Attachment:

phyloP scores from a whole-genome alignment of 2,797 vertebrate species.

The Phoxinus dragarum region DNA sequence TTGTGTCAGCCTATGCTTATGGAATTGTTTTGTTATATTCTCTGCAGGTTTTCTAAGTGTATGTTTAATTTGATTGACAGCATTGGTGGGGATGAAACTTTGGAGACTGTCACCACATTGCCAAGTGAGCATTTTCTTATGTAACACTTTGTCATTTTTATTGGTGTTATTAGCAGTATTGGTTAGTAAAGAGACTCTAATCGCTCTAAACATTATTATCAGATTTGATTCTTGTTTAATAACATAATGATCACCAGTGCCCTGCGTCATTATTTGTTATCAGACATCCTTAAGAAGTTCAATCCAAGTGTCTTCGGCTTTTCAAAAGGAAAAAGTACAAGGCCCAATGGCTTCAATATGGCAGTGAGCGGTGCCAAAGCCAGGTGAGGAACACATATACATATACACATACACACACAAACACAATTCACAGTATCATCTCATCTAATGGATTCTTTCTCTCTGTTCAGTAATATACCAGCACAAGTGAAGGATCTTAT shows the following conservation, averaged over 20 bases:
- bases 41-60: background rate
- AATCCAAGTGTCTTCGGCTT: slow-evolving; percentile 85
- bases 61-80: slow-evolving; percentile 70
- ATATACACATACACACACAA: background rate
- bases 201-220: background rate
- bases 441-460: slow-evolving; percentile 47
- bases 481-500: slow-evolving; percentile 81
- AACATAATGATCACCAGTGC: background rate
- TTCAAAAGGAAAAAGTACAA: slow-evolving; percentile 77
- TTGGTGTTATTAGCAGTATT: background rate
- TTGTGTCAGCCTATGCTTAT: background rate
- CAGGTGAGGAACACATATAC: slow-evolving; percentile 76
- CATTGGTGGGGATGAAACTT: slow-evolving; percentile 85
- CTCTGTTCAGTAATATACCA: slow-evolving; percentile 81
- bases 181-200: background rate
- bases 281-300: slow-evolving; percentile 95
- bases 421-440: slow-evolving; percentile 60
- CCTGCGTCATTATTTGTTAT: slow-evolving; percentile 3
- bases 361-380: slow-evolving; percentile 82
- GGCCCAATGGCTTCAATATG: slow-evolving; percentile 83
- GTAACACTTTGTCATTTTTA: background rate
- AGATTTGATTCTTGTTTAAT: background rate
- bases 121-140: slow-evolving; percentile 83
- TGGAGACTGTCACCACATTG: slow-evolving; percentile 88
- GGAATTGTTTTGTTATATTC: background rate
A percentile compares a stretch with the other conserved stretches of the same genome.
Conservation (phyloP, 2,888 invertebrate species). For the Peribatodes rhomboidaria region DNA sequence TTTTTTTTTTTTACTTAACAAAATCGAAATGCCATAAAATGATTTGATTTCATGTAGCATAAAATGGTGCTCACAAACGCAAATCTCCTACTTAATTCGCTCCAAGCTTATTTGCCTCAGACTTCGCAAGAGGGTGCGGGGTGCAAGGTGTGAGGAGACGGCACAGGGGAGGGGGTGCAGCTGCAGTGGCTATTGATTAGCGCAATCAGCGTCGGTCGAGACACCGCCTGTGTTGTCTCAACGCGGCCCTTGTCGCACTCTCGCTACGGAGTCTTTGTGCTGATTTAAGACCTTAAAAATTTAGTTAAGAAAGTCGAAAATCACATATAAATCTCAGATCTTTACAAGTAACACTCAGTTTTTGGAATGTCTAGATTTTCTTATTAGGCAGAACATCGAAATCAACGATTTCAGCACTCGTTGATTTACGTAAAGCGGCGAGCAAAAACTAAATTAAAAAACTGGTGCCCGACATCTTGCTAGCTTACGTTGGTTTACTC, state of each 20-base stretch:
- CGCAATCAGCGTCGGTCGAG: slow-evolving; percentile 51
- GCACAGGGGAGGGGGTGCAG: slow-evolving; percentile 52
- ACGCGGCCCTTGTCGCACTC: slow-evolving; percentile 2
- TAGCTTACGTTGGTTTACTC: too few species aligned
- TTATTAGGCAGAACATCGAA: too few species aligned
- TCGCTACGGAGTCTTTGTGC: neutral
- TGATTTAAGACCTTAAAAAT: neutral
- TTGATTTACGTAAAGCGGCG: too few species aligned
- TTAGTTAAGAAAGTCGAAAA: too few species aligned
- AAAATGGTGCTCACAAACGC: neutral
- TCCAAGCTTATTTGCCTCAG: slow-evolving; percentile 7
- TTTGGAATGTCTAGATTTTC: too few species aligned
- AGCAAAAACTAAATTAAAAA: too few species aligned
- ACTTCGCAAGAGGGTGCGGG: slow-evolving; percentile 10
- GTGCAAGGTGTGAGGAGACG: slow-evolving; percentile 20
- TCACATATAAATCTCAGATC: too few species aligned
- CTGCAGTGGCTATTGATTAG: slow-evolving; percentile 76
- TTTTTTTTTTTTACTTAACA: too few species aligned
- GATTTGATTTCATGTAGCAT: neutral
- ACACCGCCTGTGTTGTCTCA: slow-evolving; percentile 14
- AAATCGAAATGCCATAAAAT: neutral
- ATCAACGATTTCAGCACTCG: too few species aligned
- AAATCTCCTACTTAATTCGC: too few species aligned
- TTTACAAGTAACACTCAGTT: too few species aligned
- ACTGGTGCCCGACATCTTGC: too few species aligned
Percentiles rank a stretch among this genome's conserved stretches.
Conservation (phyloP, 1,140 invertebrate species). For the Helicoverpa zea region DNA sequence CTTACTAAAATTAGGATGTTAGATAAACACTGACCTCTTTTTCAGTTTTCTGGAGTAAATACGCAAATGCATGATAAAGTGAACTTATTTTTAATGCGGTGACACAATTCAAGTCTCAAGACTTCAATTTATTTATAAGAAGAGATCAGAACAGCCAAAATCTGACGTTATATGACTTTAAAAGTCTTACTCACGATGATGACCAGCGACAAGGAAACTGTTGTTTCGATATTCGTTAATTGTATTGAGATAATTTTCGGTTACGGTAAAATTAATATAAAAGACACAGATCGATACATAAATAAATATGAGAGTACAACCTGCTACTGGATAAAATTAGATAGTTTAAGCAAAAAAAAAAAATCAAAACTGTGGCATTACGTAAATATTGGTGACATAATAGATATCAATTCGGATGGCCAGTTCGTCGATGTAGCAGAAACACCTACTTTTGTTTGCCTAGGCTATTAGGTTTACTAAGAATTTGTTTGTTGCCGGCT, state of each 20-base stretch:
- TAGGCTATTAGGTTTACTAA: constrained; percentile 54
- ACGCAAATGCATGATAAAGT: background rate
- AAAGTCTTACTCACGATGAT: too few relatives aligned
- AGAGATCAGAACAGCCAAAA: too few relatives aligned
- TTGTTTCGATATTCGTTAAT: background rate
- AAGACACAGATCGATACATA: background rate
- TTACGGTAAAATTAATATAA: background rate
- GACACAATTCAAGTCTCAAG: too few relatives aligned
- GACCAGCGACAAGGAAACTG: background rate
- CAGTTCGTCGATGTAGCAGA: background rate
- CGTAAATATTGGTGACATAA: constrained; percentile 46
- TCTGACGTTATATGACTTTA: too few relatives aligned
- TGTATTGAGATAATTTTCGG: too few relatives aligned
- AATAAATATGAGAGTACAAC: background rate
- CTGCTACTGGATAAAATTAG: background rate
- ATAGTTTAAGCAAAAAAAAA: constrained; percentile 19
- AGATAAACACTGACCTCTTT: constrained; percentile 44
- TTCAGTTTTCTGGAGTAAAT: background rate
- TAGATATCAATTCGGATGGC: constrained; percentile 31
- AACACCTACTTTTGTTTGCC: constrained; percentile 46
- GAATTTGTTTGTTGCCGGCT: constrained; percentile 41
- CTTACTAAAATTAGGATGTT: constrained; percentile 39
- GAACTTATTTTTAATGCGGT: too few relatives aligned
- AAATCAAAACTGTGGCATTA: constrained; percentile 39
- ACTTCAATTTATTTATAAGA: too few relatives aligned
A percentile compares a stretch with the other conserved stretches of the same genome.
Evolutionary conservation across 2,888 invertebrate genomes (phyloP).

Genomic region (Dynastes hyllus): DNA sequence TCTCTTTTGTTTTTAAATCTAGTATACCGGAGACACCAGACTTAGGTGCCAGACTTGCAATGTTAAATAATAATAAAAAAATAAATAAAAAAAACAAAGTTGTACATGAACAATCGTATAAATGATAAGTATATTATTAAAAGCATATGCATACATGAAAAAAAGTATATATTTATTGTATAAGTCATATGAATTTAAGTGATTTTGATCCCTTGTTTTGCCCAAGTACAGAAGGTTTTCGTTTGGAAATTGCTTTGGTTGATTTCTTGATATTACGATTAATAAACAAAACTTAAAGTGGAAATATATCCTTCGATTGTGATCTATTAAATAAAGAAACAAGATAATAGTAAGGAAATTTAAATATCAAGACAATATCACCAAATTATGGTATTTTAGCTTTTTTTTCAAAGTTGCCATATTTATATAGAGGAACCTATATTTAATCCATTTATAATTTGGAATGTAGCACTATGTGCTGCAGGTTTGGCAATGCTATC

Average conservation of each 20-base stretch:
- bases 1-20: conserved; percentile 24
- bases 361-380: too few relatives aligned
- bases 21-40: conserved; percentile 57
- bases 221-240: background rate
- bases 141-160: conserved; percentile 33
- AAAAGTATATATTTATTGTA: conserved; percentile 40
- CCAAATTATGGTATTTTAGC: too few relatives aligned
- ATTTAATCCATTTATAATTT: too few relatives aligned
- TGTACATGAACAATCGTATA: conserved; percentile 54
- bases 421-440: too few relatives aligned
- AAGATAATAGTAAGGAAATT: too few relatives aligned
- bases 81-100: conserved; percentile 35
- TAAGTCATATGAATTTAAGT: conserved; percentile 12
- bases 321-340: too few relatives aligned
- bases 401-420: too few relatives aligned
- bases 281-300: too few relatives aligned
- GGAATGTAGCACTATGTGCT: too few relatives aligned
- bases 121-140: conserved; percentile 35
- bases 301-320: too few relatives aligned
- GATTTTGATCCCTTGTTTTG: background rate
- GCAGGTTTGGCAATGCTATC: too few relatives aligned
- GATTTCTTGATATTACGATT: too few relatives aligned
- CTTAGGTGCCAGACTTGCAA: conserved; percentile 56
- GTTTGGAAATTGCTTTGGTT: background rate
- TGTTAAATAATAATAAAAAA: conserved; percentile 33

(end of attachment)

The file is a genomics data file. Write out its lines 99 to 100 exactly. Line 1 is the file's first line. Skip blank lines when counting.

- bases 321-340: too few relatives aligned
- bases 401-420: too few relatives aligned